Today’s gospel reading talks about the law. In Jesus’ time, and in ours, there is much debate over the place of law in our faiths. It has historically been used for bad, but also for good. The word “legalistic” is used often to describe many faith traditions, including Catholicism.
As always, there is the need for reflection on our motives and our intentions. Feeling self righteous about attending Sunday church services while living a life that contradicts everything taught in that church is missing the mark. And trying to earn our way into heaven ignores the great graces that Jesus pours onto us.
But, is there something to be said for “the law”?
When one adheres to a strict training schedule while preparing for a marathon, no one says “You are being too rigid. All of that isn’t necessary”. They acknowledge that the routine kept to train helps attain a great goal. When one spends weeks preparing to defend a dissertation or take a license exam, they are praised for their focus and commitment to their study schedule. But if one refuses to miss Mass on vacation or insists that their child is home for church Sunday after a sleepover, they are chided for their legalism. “You don’t have to go to Church,” people say.
Is it not true that going to church and taking part in the sacramental life of confession and Eucharistic adoration brings us closer to Jesus? Is it not true that being disciplined about prayer time results in spending more time with the Lord? And what usually happens when we spend more time with the only perfect person to ever live, the one who saved us? We become more like Him. We feel the warmth of his arms embracing us. We emulate him and live a life where, as the Missionaries of Charity say, “They look up and see no longer us, but only Jesus.”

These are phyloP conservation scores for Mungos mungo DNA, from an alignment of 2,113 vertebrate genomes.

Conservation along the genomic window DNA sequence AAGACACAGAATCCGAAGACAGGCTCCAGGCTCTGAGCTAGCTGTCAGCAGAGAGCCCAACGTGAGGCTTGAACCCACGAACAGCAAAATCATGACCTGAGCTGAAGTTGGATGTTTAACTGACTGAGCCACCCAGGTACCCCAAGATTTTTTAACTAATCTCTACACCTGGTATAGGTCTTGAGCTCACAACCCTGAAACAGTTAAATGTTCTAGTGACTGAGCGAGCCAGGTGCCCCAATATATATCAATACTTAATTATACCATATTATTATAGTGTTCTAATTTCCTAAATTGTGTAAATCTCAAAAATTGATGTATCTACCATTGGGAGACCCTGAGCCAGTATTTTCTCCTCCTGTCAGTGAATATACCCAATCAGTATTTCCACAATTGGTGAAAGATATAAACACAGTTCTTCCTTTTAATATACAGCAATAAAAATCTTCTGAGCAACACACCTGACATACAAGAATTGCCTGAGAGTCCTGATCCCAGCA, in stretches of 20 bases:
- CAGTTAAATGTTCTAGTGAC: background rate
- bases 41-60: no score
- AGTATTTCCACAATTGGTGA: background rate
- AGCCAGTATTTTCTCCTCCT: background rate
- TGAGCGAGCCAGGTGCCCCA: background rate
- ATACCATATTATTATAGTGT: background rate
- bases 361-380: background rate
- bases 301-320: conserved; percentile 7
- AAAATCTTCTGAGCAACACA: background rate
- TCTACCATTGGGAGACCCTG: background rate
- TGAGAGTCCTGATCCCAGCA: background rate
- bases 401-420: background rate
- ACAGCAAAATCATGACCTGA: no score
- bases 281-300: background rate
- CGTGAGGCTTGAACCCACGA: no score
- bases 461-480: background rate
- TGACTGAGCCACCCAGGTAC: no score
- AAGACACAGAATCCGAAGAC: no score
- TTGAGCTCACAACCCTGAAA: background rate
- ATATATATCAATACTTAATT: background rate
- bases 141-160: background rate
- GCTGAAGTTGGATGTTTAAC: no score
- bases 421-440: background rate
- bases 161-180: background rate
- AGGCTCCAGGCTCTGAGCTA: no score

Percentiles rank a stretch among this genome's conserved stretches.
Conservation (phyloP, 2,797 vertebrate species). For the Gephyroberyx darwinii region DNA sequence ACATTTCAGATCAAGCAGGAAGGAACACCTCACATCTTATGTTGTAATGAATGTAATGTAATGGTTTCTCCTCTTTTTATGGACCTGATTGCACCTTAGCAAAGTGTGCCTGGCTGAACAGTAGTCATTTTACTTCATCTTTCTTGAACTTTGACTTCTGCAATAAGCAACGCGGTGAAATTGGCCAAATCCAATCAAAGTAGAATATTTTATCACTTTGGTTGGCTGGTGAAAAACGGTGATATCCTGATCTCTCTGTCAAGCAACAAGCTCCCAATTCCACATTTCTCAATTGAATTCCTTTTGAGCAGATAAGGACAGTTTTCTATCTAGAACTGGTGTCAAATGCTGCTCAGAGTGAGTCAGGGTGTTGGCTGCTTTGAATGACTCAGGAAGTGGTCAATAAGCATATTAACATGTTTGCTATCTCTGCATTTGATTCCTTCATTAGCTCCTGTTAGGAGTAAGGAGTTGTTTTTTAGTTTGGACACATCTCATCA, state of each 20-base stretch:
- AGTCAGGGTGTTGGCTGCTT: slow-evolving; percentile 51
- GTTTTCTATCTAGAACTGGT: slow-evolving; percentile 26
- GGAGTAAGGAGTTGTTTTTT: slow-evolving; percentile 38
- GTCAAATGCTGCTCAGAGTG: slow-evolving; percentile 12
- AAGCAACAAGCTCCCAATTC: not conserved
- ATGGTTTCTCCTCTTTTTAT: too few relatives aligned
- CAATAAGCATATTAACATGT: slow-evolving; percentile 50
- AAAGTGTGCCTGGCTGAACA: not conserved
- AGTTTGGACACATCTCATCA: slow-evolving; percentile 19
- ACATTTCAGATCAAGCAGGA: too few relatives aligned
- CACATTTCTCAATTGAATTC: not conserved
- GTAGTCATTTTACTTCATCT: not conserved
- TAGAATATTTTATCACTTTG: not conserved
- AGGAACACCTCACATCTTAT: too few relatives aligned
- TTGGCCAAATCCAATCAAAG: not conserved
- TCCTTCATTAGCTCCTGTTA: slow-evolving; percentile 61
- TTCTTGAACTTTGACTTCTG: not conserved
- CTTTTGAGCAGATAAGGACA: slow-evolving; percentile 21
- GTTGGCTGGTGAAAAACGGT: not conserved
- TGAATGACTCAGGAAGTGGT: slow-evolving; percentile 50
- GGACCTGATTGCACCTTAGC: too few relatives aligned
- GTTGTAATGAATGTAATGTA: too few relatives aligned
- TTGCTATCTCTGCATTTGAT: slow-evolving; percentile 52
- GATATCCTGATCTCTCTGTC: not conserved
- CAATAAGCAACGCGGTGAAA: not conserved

So yes, legalism for the wrong purpose is wrong. Adhering to laws that don’t draw us closer to the image of Christ is wrong. But as Jesus said in the gospel, “Whoever obeys and teaches these commandments will be called greatest in the kingdom of Heaven.” They are called the greatest in Heaven because Jesus knew that there is a good and holy purpose for laws that are from the Lord. Keeping holy the Sabbath, loving your neighbor, remaining faithful to your spouse, and the other commandments are there because abiding by them makes us more like Jesus. And this is our great goal, to become more like Him, each and every day.
Keri Ninness is married to husband, Ross, and is a stay-at-home mom to Mary Kate (4), Thomas (2) and Timothy (1). She uses her background in social work to attempt to reason with the above children but spends most of her day using her horrible domestic skills as a short order cook.
Photo credit: http://sovjoy.com/wp-content/uploads/2011/12/delight-law.jpg